Do you remember a line by a comedian some years ago that went, “The devil made me do it?”  While James 1:13-15 clearly tells us that sin results from our own evil desires or lusts within us this however does not preclude any involvement by Satan who certainly makes use of our desires by laying stumbling blocks before us in an attempt to draw us away from our loving God.  His objective? Draw as many away from God as possible.

In the recent portrayal of Christ’s passion we see several instances of Satan’s presence.  While they are not recorded in scripture, I don’t have any trouble believing he was there.  At the end of Jesus’ temptation in the wilderness, Satan departed “until an opportune time” (Luke 4:13).  That “opportune” time would be a suitable or appropriate time for a particular purpose.  What could be more suitable than the event that would bring about reconciliation between man and God?  Was Satan present?  I believe he wouldn’t have been anywhere else.  This was the “more opportune time” and he was going to make the most of it.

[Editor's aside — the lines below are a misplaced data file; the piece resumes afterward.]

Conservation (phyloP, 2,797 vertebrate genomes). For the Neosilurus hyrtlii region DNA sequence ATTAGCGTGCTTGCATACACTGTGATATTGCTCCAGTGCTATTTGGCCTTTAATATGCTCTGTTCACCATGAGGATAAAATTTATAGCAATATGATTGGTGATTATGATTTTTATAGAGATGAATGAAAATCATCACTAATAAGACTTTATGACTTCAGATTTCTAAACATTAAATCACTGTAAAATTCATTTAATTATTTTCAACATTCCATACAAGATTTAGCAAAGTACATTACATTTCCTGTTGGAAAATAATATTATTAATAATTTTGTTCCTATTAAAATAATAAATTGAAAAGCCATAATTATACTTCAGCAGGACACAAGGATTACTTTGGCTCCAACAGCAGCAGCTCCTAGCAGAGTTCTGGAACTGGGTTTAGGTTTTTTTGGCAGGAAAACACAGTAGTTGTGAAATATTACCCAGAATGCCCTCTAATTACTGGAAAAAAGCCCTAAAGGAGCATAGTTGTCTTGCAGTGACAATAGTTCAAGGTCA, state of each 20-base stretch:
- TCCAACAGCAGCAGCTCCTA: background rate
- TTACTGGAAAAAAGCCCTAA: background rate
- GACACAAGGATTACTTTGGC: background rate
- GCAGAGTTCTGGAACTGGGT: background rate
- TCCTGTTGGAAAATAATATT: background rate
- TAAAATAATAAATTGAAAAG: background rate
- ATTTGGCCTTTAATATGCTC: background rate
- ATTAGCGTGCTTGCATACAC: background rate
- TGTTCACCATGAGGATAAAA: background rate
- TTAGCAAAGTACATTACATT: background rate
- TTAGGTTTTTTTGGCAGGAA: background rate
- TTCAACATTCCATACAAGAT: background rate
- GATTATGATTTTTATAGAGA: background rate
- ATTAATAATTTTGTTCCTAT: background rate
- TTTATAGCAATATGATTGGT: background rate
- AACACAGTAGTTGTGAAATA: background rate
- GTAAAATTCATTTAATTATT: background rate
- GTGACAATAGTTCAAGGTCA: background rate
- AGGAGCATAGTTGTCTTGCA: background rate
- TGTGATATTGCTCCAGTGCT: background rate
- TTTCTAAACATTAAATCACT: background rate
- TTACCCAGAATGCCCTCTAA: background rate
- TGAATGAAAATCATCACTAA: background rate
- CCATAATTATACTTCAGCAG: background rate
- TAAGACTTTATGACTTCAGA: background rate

It is interesting to note that Jesus did not acknowledge Satan’s presence.  Even in His weakened and afflicted state Jesus maintained the focus of His goal, that being to die for your sins and mine.  At the most pivotal point in all the history of mankind Satan was there prodding Jesus to ask the Father to remove the cup, if possible.  But His focus drove Him to also say “but not My will but Thine be done.”  Did Satan prompt the crowd to cry out “Crucify Him”?  What prompted the religious leaders to provoke Jesus, who saved others, to save Himself?  What of the thieves who were crucified on either side of Jesus?  Each took their shots at Him before one repented, changed his mind, and asked Jesus to remember him when He came into His kingdom.  Oh, I believe Satan witnessed the events as they unfolded, up to and including his crushing defeat, much to his disbelief.  Don’t be another victim of Satan’s schemes, (Eph 6:11) resist him and turn to Jesus now and put on the full armor of God.

Copyright © 2004, Nolan P. Rutter

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